Yet a pragmatic assessment of what the forthcoming National Conference can achieve against the huge expectations is necessary. For now, it is unlikely that it will create the needed national consensus on key issues in the country for two reasons. First it doesn't seem markedly different from previous ones. Nigeria's independence was the outcome of a series of negotiations between elite in the Northern and Southern regions mediated by British colonial administrators at conferences in Lagos and London in the late 1950s. Others include constitutional conferences organised by the military regimes of Muhammed-Obasanjo, Ibrahim Babangida and Sani Abacha, and the National Political Reform Conference (NPRC) organised by the Olusegun Obasanjo administration in 2005.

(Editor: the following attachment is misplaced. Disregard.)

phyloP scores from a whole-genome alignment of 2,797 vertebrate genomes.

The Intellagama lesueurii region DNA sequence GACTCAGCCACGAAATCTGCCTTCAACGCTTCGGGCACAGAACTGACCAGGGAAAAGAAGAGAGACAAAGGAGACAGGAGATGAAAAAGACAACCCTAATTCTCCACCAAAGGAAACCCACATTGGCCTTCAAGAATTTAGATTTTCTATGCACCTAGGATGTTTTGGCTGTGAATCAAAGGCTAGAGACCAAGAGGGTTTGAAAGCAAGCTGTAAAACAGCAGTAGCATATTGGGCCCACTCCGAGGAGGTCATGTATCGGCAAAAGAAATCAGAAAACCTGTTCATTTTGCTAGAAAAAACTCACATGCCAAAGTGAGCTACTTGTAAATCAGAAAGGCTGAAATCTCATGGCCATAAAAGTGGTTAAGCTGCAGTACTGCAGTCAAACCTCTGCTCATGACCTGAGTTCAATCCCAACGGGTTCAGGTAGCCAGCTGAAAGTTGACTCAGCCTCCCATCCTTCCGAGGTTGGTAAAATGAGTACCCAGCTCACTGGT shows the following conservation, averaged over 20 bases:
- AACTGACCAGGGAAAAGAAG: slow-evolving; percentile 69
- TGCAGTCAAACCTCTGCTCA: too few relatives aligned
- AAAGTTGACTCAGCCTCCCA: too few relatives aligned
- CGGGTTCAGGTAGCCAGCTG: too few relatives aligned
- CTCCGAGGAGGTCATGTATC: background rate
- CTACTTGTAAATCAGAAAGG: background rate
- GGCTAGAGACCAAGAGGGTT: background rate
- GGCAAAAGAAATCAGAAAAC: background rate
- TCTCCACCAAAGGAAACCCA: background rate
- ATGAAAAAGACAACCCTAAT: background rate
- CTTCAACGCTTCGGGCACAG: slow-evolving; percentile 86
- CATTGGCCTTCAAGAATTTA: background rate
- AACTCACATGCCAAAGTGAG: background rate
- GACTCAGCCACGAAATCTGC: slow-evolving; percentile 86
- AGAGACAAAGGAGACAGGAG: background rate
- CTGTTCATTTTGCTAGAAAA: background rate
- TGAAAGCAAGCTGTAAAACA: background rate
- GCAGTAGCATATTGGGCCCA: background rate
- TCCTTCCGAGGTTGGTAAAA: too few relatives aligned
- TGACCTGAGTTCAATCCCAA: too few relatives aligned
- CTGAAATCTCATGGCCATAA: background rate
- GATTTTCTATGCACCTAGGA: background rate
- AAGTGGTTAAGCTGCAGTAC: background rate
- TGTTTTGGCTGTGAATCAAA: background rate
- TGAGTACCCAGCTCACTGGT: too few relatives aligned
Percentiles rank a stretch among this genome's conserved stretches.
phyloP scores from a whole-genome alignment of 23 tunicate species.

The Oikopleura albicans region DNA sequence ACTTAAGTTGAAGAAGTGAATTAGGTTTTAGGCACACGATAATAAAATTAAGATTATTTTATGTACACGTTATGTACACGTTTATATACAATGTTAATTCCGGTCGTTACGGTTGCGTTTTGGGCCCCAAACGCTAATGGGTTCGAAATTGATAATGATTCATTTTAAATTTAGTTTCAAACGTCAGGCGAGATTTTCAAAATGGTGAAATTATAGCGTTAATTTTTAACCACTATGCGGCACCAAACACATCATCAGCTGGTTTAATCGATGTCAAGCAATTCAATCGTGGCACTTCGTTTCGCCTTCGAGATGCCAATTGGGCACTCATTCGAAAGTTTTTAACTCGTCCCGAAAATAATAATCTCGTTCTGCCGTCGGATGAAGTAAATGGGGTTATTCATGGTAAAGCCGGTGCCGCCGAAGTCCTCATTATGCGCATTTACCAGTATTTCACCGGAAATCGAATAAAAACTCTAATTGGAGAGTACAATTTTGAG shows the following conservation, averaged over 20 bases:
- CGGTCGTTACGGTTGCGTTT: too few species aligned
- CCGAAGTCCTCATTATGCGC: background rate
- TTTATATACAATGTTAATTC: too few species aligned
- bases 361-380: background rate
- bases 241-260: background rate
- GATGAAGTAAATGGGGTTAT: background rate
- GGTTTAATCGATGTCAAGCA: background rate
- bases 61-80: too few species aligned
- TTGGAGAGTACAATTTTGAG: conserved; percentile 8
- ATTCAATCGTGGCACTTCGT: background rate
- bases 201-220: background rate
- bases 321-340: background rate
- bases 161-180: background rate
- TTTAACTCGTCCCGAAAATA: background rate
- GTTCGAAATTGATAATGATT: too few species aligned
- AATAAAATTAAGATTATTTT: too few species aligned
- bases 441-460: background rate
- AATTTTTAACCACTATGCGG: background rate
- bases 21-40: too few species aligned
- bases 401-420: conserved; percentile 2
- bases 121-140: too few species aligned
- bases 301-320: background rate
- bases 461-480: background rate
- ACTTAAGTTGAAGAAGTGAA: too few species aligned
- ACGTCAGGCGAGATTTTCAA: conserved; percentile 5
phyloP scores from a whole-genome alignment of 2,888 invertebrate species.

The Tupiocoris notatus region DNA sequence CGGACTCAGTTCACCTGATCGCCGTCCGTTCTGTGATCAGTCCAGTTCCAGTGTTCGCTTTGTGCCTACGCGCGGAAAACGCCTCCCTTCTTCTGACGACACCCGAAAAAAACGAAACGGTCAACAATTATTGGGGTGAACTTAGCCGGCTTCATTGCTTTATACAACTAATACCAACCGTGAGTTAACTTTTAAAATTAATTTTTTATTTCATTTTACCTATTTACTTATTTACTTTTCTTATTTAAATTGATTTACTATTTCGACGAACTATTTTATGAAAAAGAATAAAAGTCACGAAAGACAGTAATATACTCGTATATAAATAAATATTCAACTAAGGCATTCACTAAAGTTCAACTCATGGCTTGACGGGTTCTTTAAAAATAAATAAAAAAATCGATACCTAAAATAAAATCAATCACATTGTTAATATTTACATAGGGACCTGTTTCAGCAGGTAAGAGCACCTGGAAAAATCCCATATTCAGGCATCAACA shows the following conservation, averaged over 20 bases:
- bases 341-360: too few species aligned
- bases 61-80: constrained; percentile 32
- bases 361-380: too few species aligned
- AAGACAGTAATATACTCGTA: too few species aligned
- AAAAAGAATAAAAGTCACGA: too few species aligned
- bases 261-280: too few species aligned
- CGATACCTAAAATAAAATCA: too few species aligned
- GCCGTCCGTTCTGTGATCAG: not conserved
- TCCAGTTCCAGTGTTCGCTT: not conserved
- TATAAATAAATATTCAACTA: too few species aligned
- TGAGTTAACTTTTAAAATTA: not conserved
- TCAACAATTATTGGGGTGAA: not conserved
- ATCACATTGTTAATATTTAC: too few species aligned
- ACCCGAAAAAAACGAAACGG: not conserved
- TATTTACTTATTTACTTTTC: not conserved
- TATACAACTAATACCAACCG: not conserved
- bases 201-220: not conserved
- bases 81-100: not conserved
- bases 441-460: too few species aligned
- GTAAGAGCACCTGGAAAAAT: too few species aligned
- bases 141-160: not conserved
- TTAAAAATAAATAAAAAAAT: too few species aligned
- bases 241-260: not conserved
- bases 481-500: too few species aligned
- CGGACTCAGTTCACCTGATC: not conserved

Each conference has promised to address Nigeria's critical problems but delivered so little. Resolutions incorporated into national laws, such as state creation or protection of minorities, have been insufficient in addressing sectional grievances or are just ignored. It does beg the question, if previous conferences have achieved little, what makes the latest incarnation different?

Previous National Conferences have been ineffective in addressing Nigeria's existential challenges because they have been reactionary rather than proactive. Right from the first truly sovereign dialogue by military rulers in 1967 in Aburi, Ghana, in the aftermath of the bloody coups of 1966, these conferences have been crisis-management instruments hurriedly organised to stem imminent crisis or to further a specific political agenda on the eve of a political transition.